FIG. 6 is an enlarged, elevational view, partly in cross section, of the lower portion of the apparatUS, and

FIG. 7 is a cross-sectional view taken in the direction of arrows 7-7 of FIG. 6.

FIG. 8 is an enlarged, fragmentary view showing the tracks upp r n a pa t. and

FIG. 9 is a view taken along arrows 9-9 in FIG. 8.

FIG. 10 is a perspective view showing the parts arranged in a bunch at the discharge end of the tracks.

FIGS. II, 12 I3 and 14 are schematic views showing the sequence of movement of a part.

FIG. 15 is an elevational view showing a modified form of track, and 7 FIG. 16 is a cross-sectional view taken in the direction of arrows I,6 16 of FIG. 15

FIG. I7 graphically shows the path of track movement.

DETAILED DESCRIPTION The parts accumulator and transporter, generally designated 10, comprises an inner vertically arranged cylinder or drum 11, surrounded by an outer cylinder 12 having a support base 13. The inner drum, while shown as being of a tubular or sheet form, may actually be formed of a framework of vertical bars and internal supporting ribs. The outer cylinder is illustrated as being formed of a framework of bars and it too may be formed here of a framework or a solid sheet material.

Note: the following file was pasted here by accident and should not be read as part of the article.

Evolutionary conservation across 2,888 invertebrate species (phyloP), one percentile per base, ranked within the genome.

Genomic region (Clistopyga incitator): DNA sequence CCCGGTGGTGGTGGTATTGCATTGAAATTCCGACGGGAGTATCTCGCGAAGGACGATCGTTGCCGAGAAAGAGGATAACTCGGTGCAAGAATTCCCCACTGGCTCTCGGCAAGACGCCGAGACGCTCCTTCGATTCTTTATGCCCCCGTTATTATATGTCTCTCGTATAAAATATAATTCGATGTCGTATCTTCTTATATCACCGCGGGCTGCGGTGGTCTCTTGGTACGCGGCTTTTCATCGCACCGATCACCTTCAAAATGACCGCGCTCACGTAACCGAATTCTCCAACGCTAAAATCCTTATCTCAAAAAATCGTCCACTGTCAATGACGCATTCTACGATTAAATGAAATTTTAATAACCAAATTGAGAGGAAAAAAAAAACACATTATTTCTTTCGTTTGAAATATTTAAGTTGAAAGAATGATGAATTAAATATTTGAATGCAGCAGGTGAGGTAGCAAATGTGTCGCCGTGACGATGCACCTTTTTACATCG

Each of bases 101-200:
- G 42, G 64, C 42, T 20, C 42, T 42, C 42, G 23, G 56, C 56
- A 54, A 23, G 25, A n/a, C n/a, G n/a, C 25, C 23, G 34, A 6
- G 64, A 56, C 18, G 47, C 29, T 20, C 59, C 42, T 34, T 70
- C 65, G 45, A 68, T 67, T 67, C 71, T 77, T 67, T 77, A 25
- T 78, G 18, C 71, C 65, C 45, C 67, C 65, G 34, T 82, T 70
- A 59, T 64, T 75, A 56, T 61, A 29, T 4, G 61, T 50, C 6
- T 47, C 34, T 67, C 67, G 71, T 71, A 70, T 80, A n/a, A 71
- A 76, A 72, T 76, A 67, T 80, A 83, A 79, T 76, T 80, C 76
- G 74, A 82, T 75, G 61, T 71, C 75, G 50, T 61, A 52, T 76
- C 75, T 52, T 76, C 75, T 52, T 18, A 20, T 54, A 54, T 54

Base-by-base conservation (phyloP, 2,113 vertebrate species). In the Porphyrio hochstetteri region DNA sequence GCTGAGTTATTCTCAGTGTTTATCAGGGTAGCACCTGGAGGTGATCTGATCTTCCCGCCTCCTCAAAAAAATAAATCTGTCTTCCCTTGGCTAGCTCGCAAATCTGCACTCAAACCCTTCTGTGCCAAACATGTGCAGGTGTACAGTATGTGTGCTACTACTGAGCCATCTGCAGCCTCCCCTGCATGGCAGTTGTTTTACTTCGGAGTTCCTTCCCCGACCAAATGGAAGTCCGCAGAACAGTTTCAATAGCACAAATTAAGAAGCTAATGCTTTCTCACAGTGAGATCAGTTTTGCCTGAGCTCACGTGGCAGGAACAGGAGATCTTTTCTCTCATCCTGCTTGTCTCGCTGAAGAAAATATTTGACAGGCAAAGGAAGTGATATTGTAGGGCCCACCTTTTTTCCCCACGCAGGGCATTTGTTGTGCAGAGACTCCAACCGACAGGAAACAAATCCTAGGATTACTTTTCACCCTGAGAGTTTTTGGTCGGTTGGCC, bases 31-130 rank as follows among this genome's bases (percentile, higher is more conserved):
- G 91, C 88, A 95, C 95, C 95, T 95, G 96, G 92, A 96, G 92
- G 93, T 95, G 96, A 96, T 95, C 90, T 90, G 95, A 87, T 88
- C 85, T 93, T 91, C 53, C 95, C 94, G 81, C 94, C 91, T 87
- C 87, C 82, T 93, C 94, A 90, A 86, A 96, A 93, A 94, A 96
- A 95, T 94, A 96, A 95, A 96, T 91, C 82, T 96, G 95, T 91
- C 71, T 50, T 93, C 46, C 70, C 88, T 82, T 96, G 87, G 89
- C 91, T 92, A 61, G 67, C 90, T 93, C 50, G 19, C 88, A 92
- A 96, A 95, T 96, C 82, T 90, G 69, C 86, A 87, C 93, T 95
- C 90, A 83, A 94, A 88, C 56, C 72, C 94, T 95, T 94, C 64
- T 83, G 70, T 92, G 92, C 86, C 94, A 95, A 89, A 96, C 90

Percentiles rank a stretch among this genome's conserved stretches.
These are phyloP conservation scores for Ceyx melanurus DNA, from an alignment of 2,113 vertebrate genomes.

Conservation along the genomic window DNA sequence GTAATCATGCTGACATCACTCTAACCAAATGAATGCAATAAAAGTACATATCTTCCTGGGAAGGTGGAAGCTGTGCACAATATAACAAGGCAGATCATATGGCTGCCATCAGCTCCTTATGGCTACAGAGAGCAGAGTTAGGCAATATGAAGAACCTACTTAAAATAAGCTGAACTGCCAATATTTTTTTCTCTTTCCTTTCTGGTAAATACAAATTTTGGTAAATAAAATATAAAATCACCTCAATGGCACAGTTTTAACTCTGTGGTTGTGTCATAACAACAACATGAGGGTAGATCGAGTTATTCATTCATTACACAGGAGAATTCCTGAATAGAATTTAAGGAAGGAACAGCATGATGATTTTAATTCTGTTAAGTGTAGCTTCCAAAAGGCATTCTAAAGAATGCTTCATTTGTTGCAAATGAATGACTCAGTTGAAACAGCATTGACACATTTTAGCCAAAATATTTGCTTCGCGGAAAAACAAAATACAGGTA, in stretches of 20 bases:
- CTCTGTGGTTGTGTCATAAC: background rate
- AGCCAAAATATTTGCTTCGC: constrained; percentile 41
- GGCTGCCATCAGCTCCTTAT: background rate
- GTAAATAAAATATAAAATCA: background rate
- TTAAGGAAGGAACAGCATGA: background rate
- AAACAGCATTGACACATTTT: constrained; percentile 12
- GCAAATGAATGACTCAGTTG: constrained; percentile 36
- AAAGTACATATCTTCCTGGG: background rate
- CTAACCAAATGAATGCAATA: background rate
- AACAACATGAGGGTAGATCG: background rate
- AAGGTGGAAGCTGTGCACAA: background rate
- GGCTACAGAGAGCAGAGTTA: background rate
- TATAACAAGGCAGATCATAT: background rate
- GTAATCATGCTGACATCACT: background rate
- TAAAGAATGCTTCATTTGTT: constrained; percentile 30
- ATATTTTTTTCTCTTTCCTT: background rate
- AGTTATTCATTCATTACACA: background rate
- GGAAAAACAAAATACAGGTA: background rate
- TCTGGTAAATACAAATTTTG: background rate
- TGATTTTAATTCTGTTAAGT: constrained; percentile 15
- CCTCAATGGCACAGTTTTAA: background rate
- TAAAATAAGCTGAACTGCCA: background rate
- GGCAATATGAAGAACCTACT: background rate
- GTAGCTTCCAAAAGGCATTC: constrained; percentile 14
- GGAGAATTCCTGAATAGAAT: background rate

Referring to FIGS. 6 and 7, a support bracket 14 secured to the base 13, rotatably receives the lower end 15 of a shaft I6 upon which the inner drum I1 is mounted. The lower end 15 of the shaft 16in turn is rested upon the end 17 of a crank 18 pivotally connected at 19 to a support bracket 20.

The opposite end of the crank is formed as a split or bifurcated end 21 receiving a stud 22 secured upon a cam disk 23 which is rotated in a vertical plane by means of connection through a transmission 24, a gear box 25, to a motor 26. Thus, rotation of the cam 23 causes the crank 18 to move upwardly and downwardly, in turn moving the entire inner drum upwardly and downwardly.

Also secured to the transmission 24 is a horizontally arranged cam disk 27 having a stud 28 engaging between guides 29 secured to the baseplate 30 of the inner drum ll. Rotation of the horizontal cam disk 27 thereby causes back and forth rotative movement of the drum through a small arc of a circle, as for example roughly 15.